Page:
It all suggests that more religion is not what the Royal Family needs: who knows what princess Diana would get up to if she edited the parish magazine? None the less, Christopher Morgan, in the Sunday Times, managed to excavate a story which tweaked some tender nerves.
"Leading figures in the Church of England have expressed dismay that senior members of the Royal Family, including the Prince of Wales, are failing to set an example to the nation by attending Church every Sunday." The leading figures turned out to be a retired bishop of Gloucester and Philip Gore, a synod member, who has put down a private member’s question. Despite these minor flaws, the story did plug into the same vein of doubt as the recent News of the World piece about Charles receiving visitors in an Arab robe. Never mind the facts of any particular case, it is self-evidently true that the Queen’s children are not as devout as she is, and any story that draws attention to this is good.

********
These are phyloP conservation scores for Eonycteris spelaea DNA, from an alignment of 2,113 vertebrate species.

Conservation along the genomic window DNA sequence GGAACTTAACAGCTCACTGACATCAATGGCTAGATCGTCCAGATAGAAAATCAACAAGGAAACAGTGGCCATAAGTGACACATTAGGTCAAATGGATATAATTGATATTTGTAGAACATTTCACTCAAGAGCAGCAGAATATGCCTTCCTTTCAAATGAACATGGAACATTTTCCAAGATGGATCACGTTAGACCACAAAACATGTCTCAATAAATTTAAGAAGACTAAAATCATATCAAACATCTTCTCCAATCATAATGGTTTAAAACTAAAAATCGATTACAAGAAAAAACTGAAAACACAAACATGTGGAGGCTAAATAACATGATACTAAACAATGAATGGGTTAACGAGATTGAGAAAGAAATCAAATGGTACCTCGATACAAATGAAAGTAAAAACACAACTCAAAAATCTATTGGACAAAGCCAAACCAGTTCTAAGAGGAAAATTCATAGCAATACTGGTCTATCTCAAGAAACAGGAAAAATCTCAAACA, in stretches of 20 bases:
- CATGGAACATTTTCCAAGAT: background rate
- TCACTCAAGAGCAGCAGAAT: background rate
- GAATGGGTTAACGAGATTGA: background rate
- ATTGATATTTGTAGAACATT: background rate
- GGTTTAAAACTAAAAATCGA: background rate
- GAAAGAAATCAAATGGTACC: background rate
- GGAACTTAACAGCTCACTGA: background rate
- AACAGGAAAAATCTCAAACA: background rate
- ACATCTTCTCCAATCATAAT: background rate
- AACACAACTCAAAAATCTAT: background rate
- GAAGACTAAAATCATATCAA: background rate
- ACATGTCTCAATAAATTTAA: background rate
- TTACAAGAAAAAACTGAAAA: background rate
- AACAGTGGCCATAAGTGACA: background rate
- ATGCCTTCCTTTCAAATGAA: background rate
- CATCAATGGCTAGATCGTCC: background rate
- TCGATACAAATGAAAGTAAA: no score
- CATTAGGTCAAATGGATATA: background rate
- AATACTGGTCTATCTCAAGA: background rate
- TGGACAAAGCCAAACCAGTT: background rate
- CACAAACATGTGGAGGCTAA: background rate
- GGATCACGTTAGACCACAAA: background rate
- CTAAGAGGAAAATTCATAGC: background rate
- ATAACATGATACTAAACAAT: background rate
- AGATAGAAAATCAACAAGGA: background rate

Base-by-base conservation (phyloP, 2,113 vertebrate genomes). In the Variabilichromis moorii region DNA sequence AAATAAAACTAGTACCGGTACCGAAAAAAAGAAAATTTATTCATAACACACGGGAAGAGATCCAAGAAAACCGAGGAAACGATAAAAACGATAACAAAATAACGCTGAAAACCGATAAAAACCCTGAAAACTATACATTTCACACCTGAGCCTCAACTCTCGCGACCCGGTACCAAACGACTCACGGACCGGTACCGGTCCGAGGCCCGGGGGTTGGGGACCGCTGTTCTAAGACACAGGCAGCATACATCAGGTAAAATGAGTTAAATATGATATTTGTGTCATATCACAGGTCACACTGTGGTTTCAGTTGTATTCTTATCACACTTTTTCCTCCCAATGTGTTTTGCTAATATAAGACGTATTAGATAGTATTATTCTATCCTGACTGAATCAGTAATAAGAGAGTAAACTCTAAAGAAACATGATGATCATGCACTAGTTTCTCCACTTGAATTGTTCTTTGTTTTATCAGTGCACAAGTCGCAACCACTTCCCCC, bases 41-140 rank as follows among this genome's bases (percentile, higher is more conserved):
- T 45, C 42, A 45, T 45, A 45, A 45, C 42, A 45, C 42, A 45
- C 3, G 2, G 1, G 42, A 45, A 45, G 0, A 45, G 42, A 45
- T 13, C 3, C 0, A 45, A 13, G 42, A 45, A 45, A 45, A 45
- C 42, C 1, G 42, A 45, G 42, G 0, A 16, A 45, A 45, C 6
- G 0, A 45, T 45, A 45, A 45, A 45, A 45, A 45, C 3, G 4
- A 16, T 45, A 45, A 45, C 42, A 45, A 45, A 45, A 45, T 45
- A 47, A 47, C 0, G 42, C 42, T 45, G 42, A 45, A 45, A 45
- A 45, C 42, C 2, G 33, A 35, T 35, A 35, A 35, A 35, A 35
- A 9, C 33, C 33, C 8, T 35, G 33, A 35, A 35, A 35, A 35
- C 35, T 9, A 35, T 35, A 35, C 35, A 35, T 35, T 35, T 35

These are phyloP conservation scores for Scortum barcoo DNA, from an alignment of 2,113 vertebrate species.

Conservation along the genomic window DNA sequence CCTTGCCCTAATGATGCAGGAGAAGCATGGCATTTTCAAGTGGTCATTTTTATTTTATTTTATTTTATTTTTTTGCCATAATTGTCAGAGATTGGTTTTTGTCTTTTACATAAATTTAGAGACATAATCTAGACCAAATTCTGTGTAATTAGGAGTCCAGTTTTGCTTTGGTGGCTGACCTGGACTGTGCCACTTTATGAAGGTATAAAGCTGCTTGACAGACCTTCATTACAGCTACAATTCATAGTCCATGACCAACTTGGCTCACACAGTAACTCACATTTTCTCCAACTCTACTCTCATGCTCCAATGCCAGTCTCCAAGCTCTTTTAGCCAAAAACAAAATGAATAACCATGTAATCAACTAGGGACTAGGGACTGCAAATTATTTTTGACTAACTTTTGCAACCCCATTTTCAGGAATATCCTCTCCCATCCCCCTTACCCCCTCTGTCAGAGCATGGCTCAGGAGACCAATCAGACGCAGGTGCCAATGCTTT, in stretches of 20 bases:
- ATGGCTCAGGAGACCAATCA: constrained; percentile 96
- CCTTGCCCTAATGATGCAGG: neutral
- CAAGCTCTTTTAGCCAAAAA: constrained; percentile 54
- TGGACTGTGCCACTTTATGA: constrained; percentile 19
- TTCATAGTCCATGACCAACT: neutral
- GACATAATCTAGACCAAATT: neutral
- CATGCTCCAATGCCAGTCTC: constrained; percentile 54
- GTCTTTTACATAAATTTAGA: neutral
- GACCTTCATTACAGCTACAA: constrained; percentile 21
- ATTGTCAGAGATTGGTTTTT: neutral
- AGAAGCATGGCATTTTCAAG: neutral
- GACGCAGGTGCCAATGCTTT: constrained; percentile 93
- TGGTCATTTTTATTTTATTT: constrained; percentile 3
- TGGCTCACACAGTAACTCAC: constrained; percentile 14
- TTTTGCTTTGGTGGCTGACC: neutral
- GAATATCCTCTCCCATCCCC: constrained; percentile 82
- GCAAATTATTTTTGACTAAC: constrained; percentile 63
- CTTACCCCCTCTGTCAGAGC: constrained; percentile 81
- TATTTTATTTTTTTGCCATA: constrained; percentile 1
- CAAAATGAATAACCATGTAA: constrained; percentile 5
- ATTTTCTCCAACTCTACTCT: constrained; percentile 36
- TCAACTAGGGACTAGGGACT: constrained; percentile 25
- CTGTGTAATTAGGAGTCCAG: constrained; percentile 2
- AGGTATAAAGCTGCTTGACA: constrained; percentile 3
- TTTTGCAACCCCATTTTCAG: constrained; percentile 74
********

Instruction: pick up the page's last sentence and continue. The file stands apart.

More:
If proof were needed, it is found in the sensitivity of the Daily Telegraph, the Prince’s paper (the Sunday sides with Diana). On Monday there was both a long piece by Victoria Combe, based on interviewing the Prince’s parish priest in Gloucester, and an op-ed piece by John Casey. Victoria’s piece was a clear and subtle analysis of the rift between the Prince and the Synod. "In synod, the unease runs deeper because the dominant group of evangelicals believe the Prince disapproves of their so-called ‘happy-clappy’ style of Worship."
Casey made a similar point with less inhibition. "There has been only one period when virtually the entire population regularly attended divine service in the Church of England — the later 16th and early 17th centuries. A chief reason was the Recusancy Act, which made non-attendance punishable by heavy fines. A revival of that and the Test Acts should do the trick.